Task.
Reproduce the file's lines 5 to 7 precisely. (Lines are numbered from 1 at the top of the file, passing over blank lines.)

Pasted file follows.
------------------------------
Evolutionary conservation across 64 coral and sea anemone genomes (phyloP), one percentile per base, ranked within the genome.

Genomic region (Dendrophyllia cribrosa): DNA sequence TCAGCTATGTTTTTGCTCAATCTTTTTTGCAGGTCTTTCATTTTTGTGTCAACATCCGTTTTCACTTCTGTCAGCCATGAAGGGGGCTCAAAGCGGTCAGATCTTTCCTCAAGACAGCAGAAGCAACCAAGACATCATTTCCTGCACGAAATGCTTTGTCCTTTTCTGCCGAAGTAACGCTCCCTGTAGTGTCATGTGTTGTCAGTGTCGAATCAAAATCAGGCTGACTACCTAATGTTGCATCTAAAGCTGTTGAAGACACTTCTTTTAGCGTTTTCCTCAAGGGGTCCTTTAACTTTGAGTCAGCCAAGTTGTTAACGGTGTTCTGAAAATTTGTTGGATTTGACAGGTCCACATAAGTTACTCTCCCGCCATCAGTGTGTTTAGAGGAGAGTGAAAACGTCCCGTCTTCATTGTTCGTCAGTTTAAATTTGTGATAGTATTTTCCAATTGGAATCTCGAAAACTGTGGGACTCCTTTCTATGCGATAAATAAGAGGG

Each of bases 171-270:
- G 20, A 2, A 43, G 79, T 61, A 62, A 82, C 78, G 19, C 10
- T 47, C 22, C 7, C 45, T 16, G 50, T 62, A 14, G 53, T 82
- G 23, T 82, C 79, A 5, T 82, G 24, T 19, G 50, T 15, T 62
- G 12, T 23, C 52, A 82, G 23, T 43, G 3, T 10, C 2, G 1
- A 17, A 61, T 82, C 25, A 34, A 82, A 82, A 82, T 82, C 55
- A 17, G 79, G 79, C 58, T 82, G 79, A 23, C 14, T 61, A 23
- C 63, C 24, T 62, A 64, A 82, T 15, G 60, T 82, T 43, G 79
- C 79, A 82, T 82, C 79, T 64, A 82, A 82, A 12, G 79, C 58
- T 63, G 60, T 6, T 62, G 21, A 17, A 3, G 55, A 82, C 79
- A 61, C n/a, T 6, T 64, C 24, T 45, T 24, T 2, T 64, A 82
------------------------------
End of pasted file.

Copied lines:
- T 47, C 22, C 7, C 45, T 16, G 50, T 62, A 14, G 53, T 82
- G 23, T 82, C 79, A 5, T 82, G 24, T 19, G 50, T 15, T 62
- G 12, T 23, C 52, A 82, G 23, T 43, G 3, T 10, C 2, G 1